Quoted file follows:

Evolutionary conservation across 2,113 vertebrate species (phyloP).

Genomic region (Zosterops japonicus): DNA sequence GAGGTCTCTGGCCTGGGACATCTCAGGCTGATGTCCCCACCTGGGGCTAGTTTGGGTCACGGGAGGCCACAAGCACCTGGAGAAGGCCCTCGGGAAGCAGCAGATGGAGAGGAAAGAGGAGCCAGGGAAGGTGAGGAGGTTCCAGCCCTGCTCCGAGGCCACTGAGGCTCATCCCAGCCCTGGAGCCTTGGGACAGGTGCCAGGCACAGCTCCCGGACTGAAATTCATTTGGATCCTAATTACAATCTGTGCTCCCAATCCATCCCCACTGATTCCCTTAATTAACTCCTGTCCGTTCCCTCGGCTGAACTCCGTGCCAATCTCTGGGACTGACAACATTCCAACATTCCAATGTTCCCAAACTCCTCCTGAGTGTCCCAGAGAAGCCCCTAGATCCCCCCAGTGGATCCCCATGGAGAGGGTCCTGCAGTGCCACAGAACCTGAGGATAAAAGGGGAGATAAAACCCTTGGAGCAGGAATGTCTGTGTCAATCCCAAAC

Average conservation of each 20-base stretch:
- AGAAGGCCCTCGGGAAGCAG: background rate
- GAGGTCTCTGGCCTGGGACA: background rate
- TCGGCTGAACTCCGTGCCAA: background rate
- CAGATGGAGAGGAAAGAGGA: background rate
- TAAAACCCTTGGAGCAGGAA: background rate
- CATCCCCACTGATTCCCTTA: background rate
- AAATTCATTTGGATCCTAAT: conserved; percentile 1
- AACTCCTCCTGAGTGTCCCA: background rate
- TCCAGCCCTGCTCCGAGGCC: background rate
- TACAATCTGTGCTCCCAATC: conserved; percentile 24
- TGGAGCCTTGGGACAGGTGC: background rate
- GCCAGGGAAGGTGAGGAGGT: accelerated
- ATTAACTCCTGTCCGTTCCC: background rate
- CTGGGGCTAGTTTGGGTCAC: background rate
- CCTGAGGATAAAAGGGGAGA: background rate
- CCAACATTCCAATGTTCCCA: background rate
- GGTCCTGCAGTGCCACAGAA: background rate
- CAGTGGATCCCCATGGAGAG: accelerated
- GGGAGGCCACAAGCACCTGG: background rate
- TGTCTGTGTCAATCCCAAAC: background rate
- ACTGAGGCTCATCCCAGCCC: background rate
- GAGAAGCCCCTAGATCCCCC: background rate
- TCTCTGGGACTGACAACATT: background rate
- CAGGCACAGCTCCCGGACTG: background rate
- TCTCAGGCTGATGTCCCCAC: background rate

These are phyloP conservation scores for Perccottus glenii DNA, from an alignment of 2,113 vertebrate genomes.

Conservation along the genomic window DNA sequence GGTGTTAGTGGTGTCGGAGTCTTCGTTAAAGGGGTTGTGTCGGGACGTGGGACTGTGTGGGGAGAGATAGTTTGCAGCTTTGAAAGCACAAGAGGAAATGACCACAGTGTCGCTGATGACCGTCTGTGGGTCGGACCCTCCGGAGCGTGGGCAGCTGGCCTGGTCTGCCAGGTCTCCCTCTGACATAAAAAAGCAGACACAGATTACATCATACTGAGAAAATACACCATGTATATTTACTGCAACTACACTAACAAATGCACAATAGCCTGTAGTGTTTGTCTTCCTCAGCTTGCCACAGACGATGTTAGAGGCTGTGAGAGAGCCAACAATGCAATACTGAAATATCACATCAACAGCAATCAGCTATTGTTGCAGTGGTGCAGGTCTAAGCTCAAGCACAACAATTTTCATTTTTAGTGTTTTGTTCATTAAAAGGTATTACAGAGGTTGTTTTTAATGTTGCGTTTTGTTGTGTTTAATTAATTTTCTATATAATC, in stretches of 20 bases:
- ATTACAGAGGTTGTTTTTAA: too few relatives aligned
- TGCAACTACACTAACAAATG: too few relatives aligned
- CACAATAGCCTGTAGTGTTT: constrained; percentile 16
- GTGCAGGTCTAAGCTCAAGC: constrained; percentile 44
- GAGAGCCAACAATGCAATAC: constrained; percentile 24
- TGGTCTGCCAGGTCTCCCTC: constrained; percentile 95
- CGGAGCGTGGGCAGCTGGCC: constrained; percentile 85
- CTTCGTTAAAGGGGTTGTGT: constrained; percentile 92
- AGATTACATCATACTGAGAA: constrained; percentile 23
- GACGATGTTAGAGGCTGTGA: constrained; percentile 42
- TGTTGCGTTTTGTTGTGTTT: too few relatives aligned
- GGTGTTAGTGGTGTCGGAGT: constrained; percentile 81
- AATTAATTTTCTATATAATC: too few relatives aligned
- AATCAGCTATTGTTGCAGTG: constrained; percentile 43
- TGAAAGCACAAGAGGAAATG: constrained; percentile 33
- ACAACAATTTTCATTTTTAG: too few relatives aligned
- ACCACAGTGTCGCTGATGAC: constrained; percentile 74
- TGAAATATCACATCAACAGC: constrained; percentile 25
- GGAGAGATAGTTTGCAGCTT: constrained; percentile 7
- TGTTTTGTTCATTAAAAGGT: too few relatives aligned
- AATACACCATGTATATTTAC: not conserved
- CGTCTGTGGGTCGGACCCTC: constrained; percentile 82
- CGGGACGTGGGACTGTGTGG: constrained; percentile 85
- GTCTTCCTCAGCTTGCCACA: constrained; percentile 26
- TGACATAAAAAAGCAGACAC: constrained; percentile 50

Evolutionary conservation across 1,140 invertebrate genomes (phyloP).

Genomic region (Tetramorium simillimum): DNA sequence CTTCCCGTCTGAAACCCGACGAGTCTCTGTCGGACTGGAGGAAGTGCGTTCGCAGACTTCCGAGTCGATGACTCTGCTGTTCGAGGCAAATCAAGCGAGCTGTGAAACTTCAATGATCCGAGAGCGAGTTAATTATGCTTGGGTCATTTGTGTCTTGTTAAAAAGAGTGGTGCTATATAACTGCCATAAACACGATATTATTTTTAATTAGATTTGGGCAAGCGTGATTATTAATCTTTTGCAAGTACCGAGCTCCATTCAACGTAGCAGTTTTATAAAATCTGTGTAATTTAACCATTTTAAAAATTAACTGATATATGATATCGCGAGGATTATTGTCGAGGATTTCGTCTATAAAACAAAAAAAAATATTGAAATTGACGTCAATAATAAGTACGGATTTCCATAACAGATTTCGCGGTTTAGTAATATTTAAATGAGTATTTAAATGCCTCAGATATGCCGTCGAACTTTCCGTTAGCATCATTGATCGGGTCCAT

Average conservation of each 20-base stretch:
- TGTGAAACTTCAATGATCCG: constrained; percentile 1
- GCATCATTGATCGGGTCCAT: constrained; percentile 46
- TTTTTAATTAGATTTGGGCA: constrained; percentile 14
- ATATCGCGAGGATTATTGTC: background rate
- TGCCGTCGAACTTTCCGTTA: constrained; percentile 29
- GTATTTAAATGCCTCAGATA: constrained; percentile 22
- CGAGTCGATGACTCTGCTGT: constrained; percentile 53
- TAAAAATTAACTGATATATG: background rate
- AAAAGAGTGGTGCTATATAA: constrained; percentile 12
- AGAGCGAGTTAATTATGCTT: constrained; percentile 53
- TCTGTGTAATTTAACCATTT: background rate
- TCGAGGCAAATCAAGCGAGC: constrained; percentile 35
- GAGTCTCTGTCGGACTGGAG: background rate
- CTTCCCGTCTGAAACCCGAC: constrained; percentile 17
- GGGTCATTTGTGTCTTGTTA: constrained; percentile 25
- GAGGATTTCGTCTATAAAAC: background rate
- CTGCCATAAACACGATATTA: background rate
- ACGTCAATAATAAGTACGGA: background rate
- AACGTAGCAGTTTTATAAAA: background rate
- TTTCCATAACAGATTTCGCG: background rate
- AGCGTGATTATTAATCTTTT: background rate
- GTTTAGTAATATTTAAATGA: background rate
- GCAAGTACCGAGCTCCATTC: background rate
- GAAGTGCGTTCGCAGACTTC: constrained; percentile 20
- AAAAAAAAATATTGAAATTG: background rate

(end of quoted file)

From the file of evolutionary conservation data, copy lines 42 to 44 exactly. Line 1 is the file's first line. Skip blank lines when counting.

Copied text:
- GGTGTTAGTGGTGTCGGAGT: constrained; percentile 81
- AATTAATTTTCTATATAATC: too few relatives aligned
- AATCAGCTATTGTTGCAGTG: constrained; percentile 43